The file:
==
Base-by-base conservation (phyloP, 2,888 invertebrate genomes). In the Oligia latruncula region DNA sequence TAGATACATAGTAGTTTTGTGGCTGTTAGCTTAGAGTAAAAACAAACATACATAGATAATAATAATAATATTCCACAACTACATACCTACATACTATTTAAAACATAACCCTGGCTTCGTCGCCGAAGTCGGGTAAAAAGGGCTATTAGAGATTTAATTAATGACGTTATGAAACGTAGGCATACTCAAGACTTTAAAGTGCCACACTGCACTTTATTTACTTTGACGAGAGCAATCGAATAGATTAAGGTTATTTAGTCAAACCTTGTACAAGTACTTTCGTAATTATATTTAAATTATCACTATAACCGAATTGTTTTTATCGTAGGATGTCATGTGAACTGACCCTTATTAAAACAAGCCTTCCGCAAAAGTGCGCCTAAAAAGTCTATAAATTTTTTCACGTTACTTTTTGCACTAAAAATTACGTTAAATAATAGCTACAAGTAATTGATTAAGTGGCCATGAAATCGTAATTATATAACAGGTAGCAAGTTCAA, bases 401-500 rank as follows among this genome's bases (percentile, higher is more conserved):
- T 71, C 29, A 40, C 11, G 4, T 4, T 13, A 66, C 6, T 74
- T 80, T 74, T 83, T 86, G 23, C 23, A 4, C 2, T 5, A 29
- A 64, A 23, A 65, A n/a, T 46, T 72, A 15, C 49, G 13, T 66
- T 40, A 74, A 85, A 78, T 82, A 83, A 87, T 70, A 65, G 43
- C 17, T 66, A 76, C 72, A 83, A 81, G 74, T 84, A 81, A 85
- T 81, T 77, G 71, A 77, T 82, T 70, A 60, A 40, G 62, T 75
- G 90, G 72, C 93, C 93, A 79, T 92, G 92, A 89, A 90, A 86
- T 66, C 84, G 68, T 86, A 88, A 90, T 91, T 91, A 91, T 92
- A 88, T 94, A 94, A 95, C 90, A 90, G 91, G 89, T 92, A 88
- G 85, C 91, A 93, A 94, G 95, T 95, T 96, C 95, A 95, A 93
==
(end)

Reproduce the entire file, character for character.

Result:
Base-by-base conservation (phyloP, 2,888 invertebrate genomes). In the Oligia latruncula region DNA sequence TAGATACATAGTAGTTTTGTGGCTGTTAGCTTAGAGTAAAAACAAACATACATAGATAATAATAATAATATTCCACAACTACATACCTACATACTATTTAAAACATAACCCTGGCTTCGTCGCCGAAGTCGGGTAAAAAGGGCTATTAGAGATTTAATTAATGACGTTATGAAACGTAGGCATACTCAAGACTTTAAAGTGCCACACTGCACTTTATTTACTTTGACGAGAGCAATCGAATAGATTAAGGTTATTTAGTCAAACCTTGTACAAGTACTTTCGTAATTATATTTAAATTATCACTATAACCGAATTGTTTTTATCGTAGGATGTCATGTGAACTGACCCTTATTAAAACAAGCCTTCCGCAAAAGTGCGCCTAAAAAGTCTATAAATTTTTTCACGTTACTTTTTGCACTAAAAATTACGTTAAATAATAGCTACAAGTAATTGATTAAGTGGCCATGAAATCGTAATTATATAACAGGTAGCAAGTTCAA, bases 401-500 rank as follows among this genome's bases (percentile, higher is more conserved):
- T 71, C 29, A 40, C 11, G 4, T 4, T 13, A 66, C 6, T 74
- T 80, T 74, T 83, T 86, G 23, C 23, A 4, C 2, T 5, A 29
- A 64, A 23, A 65, A n/a, T 46, T 72, A 15, C 49, G 13, T 66
- T 40, A 74, A 85, A 78, T 82, A 83, A 87, T 70, A 65, G 43
- C 17, T 66, A 76, C 72, A 83, A 81, G 74, T 84, A 81, A 85
- T 81, T 77, G 71, A 77, T 82, T 70, A 60, A 40, G 62, T 75
- G 90, G 72, C 93, C 93, A 79, T 92, G 92, A 89, A 90, A 86
- T 66, C 84, G 68, T 86, A 88, A 90, T 91, T 91, A 91, T 92
- A 88, T 94, A 94, A 95, C 90, A 90, G 91, G 89, T 92, A 88
- G 85, C 91, A 93, A 94, G 95, T 95, T 96, C 95, A 95, A 93